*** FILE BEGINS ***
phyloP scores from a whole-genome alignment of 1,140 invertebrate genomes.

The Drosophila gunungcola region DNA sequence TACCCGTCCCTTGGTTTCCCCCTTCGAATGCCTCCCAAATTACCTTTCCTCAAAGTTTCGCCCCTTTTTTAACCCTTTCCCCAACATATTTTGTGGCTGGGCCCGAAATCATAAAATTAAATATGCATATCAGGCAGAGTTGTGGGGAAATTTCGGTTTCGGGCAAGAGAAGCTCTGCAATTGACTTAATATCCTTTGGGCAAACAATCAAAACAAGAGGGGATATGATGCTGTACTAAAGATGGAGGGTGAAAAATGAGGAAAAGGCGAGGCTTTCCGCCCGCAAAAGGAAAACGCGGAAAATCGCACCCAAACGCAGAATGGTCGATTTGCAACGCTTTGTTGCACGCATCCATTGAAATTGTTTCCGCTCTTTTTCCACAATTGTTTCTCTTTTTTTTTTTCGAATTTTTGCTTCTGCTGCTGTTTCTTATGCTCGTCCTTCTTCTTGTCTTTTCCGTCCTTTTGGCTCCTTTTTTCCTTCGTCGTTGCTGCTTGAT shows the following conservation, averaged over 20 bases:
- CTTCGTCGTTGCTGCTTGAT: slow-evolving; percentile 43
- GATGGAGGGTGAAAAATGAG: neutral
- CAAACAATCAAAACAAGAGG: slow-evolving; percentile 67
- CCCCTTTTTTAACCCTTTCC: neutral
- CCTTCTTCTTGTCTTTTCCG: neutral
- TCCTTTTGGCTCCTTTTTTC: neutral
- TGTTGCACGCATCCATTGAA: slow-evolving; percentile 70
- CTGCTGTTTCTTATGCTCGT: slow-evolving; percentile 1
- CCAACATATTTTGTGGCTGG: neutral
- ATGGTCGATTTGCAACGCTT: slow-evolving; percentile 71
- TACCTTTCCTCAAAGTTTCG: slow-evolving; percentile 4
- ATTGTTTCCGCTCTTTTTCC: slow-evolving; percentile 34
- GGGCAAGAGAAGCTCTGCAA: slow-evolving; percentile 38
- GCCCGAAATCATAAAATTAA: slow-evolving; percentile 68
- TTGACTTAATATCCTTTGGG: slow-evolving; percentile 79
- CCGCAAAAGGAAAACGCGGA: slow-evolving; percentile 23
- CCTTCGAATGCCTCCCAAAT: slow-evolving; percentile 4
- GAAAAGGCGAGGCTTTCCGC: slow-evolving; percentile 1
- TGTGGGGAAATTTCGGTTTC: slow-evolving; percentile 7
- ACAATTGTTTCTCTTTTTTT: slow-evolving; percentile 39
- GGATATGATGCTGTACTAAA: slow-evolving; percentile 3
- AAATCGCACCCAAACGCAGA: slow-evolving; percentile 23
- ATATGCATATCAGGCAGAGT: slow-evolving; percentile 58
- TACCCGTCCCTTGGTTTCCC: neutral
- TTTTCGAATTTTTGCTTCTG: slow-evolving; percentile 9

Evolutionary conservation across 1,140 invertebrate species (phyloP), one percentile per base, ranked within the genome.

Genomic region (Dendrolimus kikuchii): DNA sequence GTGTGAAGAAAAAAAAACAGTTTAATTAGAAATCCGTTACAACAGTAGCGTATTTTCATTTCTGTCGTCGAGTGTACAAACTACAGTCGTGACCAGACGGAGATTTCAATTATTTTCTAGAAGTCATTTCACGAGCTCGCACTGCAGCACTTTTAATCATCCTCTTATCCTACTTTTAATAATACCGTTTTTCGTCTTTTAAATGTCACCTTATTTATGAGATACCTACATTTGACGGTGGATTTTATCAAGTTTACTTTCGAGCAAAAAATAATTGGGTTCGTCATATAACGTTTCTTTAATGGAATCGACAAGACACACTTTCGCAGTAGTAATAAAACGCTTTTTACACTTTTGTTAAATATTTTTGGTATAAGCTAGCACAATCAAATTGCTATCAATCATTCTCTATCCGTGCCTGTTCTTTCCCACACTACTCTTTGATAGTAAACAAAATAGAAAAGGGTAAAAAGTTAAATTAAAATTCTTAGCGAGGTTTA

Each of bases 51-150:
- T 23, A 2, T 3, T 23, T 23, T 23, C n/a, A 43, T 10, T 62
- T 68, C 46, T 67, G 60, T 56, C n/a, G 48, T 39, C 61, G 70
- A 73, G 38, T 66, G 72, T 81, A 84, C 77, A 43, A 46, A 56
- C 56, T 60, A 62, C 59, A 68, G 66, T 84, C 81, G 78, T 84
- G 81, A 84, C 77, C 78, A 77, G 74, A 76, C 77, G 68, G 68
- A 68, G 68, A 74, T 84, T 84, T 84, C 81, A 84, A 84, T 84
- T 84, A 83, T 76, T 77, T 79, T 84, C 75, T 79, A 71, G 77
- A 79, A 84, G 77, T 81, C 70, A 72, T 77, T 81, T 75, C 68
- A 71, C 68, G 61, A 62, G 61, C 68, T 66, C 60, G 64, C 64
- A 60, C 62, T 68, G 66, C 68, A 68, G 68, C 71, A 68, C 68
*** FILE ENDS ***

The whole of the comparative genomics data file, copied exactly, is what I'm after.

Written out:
phyloP scores from a whole-genome alignment of 1,140 invertebrate genomes.

The Drosophila gunungcola region DNA sequence TACCCGTCCCTTGGTTTCCCCCTTCGAATGCCTCCCAAATTACCTTTCCTCAAAGTTTCGCCCCTTTTTTAACCCTTTCCCCAACATATTTTGTGGCTGGGCCCGAAATCATAAAATTAAATATGCATATCAGGCAGAGTTGTGGGGAAATTTCGGTTTCGGGCAAGAGAAGCTCTGCAATTGACTTAATATCCTTTGGGCAAACAATCAAAACAAGAGGGGATATGATGCTGTACTAAAGATGGAGGGTGAAAAATGAGGAAAAGGCGAGGCTTTCCGCCCGCAAAAGGAAAACGCGGAAAATCGCACCCAAACGCAGAATGGTCGATTTGCAACGCTTTGTTGCACGCATCCATTGAAATTGTTTCCGCTCTTTTTCCACAATTGTTTCTCTTTTTTTTTTTCGAATTTTTGCTTCTGCTGCTGTTTCTTATGCTCGTCCTTCTTCTTGTCTTTTCCGTCCTTTTGGCTCCTTTTTTCCTTCGTCGTTGCTGCTTGAT shows the following conservation, averaged over 20 bases:
- CTTCGTCGTTGCTGCTTGAT: slow-evolving; percentile 43
- GATGGAGGGTGAAAAATGAG: neutral
- CAAACAATCAAAACAAGAGG: slow-evolving; percentile 67
- CCCCTTTTTTAACCCTTTCC: neutral
- CCTTCTTCTTGTCTTTTCCG: neutral
- TCCTTTTGGCTCCTTTTTTC: neutral
- TGTTGCACGCATCCATTGAA: slow-evolving; percentile 70
- CTGCTGTTTCTTATGCTCGT: slow-evolving; percentile 1
- CCAACATATTTTGTGGCTGG: neutral
- ATGGTCGATTTGCAACGCTT: slow-evolving; percentile 71
- TACCTTTCCTCAAAGTTTCG: slow-evolving; percentile 4
- ATTGTTTCCGCTCTTTTTCC: slow-evolving; percentile 34
- GGGCAAGAGAAGCTCTGCAA: slow-evolving; percentile 38
- GCCCGAAATCATAAAATTAA: slow-evolving; percentile 68
- TTGACTTAATATCCTTTGGG: slow-evolving; percentile 79
- CCGCAAAAGGAAAACGCGGA: slow-evolving; percentile 23
- CCTTCGAATGCCTCCCAAAT: slow-evolving; percentile 4
- GAAAAGGCGAGGCTTTCCGC: slow-evolving; percentile 1
- TGTGGGGAAATTTCGGTTTC: slow-evolving; percentile 7
- ACAATTGTTTCTCTTTTTTT: slow-evolving; percentile 39
- GGATATGATGCTGTACTAAA: slow-evolving; percentile 3
- AAATCGCACCCAAACGCAGA: slow-evolving; percentile 23
- ATATGCATATCAGGCAGAGT: slow-evolving; percentile 58
- TACCCGTCCCTTGGTTTCCC: neutral
- TTTTCGAATTTTTGCTTCTG: slow-evolving; percentile 9

Evolutionary conservation across 1,140 invertebrate species (phyloP), one percentile per base, ranked within the genome.

Genomic region (Dendrolimus kikuchii): DNA sequence GTGTGAAGAAAAAAAAACAGTTTAATTAGAAATCCGTTACAACAGTAGCGTATTTTCATTTCTGTCGTCGAGTGTACAAACTACAGTCGTGACCAGACGGAGATTTCAATTATTTTCTAGAAGTCATTTCACGAGCTCGCACTGCAGCACTTTTAATCATCCTCTTATCCTACTTTTAATAATACCGTTTTTCGTCTTTTAAATGTCACCTTATTTATGAGATACCTACATTTGACGGTGGATTTTATCAAGTTTACTTTCGAGCAAAAAATAATTGGGTTCGTCATATAACGTTTCTTTAATGGAATCGACAAGACACACTTTCGCAGTAGTAATAAAACGCTTTTTACACTTTTGTTAAATATTTTTGGTATAAGCTAGCACAATCAAATTGCTATCAATCATTCTCTATCCGTGCCTGTTCTTTCCCACACTACTCTTTGATAGTAAACAAAATAGAAAAGGGTAAAAAGTTAAATTAAAATTCTTAGCGAGGTTTA

Each of bases 51-150:
- T 23, A 2, T 3, T 23, T 23, T 23, C n/a, A 43, T 10, T 62
- T 68, C 46, T 67, G 60, T 56, C n/a, G 48, T 39, C 61, G 70
- A 73, G 38, T 66, G 72, T 81, A 84, C 77, A 43, A 46, A 56
- C 56, T 60, A 62, C 59, A 68, G 66, T 84, C 81, G 78, T 84
- G 81, A 84, C 77, C 78, A 77, G 74, A 76, C 77, G 68, G 68
- A 68, G 68, A 74, T 84, T 84, T 84, C 81, A 84, A 84, T 84
- T 84, A 83, T 76, T 77, T 79, T 84, C 75, T 79, A 71, G 77
- A 79, A 84, G 77, T 81, C 70, A 72, T 77, T 81, T 75, C 68
- A 71, C 68, G 61, A 62, G 61, C 68, T 66, C 60, G 64, C 64
- A 60, C 62, T 68, G 66, C 68, A 68, G 68, C 71, A 68, C 68